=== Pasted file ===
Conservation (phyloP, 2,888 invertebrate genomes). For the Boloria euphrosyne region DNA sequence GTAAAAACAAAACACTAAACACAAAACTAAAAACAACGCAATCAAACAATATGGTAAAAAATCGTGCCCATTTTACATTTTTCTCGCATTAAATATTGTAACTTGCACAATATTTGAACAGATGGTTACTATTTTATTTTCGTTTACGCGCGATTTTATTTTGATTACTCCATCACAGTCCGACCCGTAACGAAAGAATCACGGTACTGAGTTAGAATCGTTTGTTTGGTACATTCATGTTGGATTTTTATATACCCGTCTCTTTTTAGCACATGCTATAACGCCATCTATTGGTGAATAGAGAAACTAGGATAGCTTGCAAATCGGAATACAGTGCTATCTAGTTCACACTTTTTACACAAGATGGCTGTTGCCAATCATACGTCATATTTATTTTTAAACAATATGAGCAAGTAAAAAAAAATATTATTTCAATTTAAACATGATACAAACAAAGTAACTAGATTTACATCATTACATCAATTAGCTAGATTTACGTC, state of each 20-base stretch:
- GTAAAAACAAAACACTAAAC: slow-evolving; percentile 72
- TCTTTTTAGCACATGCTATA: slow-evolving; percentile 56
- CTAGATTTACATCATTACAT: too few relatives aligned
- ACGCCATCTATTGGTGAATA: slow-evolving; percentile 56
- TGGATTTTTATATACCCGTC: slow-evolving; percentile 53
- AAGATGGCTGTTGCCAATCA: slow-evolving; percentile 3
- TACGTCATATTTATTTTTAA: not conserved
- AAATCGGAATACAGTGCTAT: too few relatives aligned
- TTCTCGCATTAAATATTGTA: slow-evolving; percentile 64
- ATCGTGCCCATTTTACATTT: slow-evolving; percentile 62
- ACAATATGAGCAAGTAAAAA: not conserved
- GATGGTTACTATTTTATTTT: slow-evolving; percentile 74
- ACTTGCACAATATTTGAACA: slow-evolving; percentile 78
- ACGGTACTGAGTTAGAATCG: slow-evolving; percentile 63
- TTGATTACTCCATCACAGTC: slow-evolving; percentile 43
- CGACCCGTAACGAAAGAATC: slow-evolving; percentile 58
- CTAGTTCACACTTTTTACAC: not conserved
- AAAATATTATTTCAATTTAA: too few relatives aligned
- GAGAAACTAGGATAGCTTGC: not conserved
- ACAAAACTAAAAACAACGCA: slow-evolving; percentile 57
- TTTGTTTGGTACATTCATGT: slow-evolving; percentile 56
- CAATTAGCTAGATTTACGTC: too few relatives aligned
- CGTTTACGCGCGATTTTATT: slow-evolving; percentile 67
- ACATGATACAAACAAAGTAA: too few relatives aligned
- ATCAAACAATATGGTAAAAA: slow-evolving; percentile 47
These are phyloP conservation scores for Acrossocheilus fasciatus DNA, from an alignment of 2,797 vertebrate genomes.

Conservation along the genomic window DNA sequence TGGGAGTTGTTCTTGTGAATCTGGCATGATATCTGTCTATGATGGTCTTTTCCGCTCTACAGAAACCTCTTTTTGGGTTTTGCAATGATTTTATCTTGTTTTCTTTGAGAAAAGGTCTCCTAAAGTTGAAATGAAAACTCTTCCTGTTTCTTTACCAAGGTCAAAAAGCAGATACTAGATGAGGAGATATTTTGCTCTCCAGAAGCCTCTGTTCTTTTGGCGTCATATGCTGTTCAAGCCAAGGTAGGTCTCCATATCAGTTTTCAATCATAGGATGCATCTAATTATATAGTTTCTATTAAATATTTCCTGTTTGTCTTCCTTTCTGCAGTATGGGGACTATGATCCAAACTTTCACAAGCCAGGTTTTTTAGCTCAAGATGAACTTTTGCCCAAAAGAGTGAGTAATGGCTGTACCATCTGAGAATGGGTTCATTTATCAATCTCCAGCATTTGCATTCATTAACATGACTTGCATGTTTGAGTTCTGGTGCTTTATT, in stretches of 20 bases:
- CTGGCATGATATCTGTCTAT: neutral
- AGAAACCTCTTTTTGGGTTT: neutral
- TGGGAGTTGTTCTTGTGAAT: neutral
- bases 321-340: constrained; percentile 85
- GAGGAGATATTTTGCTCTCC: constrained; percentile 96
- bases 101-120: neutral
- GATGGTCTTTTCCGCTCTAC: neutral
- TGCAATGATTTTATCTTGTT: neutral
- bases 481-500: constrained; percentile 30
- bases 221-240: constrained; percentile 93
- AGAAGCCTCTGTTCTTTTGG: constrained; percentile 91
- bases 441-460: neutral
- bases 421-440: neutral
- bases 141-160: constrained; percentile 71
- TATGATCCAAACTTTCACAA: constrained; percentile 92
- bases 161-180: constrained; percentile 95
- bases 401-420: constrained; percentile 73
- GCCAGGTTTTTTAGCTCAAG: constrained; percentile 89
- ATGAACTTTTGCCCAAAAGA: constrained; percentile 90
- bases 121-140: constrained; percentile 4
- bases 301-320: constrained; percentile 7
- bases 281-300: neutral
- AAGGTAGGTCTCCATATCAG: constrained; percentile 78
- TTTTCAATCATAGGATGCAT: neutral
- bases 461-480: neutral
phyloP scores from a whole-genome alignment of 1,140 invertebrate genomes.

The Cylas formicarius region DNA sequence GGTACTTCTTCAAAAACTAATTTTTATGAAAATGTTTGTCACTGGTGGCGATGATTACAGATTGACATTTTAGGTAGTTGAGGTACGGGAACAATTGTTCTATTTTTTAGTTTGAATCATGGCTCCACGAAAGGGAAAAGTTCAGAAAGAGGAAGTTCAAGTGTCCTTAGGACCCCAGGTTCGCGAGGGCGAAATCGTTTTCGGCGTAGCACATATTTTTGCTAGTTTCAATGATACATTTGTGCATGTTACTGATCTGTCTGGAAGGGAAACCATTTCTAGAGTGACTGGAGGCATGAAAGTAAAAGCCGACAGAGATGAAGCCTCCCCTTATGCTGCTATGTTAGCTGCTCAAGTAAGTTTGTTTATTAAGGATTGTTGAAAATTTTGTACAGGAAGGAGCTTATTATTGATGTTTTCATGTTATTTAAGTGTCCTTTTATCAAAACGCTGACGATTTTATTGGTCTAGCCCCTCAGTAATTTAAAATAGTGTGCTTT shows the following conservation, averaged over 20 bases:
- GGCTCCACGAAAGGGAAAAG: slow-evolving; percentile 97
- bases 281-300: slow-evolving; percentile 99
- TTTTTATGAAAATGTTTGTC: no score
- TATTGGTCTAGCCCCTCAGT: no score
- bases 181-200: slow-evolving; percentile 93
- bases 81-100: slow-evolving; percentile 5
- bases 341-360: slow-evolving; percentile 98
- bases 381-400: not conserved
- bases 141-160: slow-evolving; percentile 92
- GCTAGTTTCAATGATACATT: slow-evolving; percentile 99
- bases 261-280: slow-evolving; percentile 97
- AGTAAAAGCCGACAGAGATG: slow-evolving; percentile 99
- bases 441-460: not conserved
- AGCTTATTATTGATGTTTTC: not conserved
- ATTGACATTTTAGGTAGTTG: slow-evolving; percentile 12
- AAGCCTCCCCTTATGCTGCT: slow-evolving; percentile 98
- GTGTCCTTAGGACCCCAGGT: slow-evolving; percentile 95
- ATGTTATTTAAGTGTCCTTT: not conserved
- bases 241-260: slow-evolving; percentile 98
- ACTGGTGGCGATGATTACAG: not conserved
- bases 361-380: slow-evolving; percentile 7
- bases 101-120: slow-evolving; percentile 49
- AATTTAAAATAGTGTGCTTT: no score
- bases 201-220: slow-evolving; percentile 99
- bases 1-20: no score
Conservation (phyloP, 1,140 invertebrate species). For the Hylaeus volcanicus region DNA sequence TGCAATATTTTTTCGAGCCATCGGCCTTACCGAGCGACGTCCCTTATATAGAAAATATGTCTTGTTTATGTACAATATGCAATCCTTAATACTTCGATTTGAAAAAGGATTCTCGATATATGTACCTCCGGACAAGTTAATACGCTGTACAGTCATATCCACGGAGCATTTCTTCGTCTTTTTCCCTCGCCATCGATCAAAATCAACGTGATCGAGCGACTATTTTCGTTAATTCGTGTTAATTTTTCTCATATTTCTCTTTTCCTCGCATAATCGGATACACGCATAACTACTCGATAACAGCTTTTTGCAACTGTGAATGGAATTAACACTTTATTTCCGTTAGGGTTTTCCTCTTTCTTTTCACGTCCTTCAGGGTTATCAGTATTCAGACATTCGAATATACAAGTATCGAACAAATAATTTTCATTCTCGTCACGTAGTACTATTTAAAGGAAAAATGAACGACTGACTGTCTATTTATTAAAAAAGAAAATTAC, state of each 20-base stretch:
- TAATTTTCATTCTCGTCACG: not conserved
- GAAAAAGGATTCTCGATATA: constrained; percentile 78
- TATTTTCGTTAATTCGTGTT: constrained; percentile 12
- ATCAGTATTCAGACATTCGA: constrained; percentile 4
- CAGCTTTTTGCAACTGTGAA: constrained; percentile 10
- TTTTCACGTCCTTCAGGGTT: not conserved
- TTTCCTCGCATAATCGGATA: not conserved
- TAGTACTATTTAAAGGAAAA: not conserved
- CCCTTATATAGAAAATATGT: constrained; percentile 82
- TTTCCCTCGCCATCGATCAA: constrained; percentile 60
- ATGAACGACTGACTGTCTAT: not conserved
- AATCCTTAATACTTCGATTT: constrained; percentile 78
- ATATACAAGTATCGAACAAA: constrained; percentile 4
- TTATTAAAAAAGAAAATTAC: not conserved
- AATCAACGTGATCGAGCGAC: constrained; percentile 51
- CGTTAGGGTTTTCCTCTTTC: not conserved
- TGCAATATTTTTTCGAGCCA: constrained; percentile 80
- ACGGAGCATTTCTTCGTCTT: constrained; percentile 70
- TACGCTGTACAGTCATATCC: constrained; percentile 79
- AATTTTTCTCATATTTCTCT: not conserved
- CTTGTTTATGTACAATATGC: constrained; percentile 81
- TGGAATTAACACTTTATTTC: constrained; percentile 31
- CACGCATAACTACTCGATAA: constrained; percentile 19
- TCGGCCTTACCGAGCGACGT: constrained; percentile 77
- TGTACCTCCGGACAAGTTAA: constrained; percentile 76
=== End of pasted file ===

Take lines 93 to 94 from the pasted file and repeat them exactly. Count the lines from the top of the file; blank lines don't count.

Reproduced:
- AATCCTTAATACTTCGATTT: constrained; percentile 78
- ATATACAAGTATCGAACAAA: constrained; percentile 4